Time for an update: I still use film, though. Not vast quantities, but I have a darkroom, and I'm not afraid to use it.

I enjoy every image I take: I hope you'll enjoy looking at them.
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30 Mar 2020 10:03AM   Views : 432 Unique : 274


H for highlights Ė you canít live with Ďem, but you canít live without Ďem.

Always one of the biggest technical challenges, and something that most of us get wrong from time to timeÖ For a picture to look REALLY good, you need highlights that are bright, but have detail in them.

The problem is that digital sensors run out of room pretty quickly at the top end of the histogram: they have a response thatís directly proportional to light, while print film gently reduces its response, allowing a bit more leeway.

So you really need to get your highlights under control Ė be ready to spot when they may go wrong and expose accordingly, and possibly to rescue them a bit in processing.

As my friend, who learned to take pictures when he was in his teens, and the only option was film has found. Heís used compact digital cameras, but they havenít coped with the tonal range that he finds near his home in Canada, currently snow and trees. A secondhand Fuji XT-1 is now his, with controls that heís not used to, among them the incredibly useful exposure compensation dial. If theyíre too bright, just dial them back with a little negative compensation!

My mateís making the same mistake I did back in 1976, when I got my Contax RTS: it feels natural to decrease exposure when the subject is bright, and increase it when itís dark. But itís exactly the wrong thing to do.

When the highlights are a problem, when they are getting too bright and the review image starts flashing black and white, itís because they are overexposed, and you wonít have any detail in them.
Youíve got some leeway if you shoot RAW images, but itís always best to get the exposure dead on to begin with, which is where the compensation dial comes in. If necessary, take a series of shots at different exposures, adding or subtracting adjustment as necessary.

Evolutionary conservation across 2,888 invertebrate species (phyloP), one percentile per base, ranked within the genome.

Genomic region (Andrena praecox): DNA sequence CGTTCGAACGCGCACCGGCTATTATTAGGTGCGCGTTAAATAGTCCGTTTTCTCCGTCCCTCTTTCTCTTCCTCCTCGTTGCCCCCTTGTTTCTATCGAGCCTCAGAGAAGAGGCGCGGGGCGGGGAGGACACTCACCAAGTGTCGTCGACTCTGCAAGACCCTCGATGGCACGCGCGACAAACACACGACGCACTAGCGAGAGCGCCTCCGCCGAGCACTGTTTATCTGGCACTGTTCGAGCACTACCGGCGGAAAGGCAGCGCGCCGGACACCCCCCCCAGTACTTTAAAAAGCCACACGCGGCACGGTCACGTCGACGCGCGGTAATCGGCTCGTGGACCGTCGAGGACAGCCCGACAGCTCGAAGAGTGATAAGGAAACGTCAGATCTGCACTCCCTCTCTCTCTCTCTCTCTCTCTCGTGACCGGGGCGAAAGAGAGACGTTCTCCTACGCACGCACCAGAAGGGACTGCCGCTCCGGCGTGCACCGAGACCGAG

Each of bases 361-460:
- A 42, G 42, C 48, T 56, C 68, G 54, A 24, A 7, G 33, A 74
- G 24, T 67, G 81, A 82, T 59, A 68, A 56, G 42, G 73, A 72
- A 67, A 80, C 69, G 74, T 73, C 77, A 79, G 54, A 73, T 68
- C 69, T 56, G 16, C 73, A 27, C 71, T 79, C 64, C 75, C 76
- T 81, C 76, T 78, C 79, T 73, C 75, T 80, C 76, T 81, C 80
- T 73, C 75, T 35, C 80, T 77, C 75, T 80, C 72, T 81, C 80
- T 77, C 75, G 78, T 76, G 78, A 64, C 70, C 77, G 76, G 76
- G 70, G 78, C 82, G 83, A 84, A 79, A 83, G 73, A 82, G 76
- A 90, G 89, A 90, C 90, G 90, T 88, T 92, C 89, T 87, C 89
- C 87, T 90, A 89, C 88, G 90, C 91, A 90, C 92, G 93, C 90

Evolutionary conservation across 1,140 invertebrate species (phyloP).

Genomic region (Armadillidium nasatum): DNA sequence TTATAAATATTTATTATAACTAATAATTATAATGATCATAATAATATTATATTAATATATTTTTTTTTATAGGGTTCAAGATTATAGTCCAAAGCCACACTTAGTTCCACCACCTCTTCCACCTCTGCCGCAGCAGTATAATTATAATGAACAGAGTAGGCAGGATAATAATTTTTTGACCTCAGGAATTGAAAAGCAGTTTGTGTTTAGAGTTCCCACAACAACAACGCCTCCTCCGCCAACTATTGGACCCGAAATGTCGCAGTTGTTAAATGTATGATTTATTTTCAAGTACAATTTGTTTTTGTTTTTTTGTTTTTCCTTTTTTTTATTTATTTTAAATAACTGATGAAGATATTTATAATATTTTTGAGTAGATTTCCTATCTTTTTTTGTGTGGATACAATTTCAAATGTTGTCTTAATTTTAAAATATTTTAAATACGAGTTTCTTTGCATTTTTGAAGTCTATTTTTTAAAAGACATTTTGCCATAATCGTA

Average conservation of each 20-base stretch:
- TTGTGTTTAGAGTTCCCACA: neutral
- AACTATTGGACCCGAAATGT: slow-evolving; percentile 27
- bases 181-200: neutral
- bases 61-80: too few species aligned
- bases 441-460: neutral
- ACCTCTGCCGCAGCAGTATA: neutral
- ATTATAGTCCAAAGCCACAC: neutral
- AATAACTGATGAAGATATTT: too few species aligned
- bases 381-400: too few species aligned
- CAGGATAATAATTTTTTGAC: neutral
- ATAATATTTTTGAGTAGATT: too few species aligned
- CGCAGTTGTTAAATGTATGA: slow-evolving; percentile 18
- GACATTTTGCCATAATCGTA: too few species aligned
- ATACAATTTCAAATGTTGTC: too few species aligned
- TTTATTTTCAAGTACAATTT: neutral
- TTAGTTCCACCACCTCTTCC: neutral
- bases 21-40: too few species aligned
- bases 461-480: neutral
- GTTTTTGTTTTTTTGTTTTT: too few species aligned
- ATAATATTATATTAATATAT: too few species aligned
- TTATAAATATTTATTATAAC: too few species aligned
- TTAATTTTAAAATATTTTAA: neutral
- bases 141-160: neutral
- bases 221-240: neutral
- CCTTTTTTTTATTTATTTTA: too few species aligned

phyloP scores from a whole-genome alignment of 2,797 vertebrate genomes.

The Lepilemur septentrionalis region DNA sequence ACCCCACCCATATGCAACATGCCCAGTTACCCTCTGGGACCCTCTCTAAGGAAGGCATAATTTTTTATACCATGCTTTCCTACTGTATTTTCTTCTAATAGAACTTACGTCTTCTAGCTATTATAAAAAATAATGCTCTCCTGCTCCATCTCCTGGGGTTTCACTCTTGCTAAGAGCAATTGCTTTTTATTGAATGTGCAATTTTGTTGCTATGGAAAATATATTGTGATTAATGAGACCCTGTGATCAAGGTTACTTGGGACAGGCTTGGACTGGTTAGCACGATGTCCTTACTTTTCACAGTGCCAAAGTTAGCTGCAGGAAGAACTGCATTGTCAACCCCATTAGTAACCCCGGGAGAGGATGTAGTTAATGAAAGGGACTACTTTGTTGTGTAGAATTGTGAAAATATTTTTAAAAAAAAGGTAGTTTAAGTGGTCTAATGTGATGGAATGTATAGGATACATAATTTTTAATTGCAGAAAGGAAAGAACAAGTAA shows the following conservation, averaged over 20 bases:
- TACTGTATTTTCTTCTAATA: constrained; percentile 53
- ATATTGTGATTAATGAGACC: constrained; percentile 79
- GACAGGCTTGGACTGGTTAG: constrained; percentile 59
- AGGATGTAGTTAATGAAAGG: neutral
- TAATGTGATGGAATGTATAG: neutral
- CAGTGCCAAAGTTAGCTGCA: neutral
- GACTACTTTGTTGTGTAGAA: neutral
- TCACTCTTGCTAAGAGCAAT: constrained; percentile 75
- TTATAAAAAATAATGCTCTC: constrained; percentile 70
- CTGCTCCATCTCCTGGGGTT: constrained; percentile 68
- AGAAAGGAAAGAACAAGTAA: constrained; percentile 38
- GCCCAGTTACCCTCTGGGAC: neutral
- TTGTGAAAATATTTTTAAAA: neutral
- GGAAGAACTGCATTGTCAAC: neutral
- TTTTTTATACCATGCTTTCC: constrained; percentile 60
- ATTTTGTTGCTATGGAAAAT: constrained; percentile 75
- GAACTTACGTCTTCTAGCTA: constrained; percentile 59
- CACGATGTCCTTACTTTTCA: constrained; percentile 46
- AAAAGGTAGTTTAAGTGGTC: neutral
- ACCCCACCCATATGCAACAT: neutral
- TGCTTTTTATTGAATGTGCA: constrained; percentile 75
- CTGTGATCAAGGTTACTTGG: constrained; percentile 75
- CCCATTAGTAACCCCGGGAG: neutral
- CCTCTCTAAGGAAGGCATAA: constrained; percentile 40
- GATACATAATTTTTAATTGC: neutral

But where the image has large areas of brightness, but the subject itself is relatively dark, the camera meter will aim to make everything mid grey, and underexpose the subject. The classic is grey snow, or a dark yellow beach, with dim and dark figures moving around in front of them. So use positive compensation to make the background bright again.

And Ė as Iíve so often written in the Critique Gallery, use the histogram view on your camera for reviewing pictures. Just looking at the image on your screen wonít necessarily be enough to make fine judgments.

All of this assumes that the highlights are tending to burn out: but on a dull day, precisely the opposite problem happens, and you come home with a dull, grey image. Sort it out with the Levels adjustment in your software, moving the little triangles in along the bottom of the graph to get a nice result (see red arrows in the image below). Tip Ė do this before adding any border Ė it all goes horribly wrong if youíve got a black or white border round your image at this stage!


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mistere Avatar
mistere Plus
10 36 8 England
30 Mar 2020 12:15PM
Thanks John, good and practical advice as always.

dark_lord Avatar
dark_lord Plus
19 3.0k 836 England
30 Mar 2020 12:15PM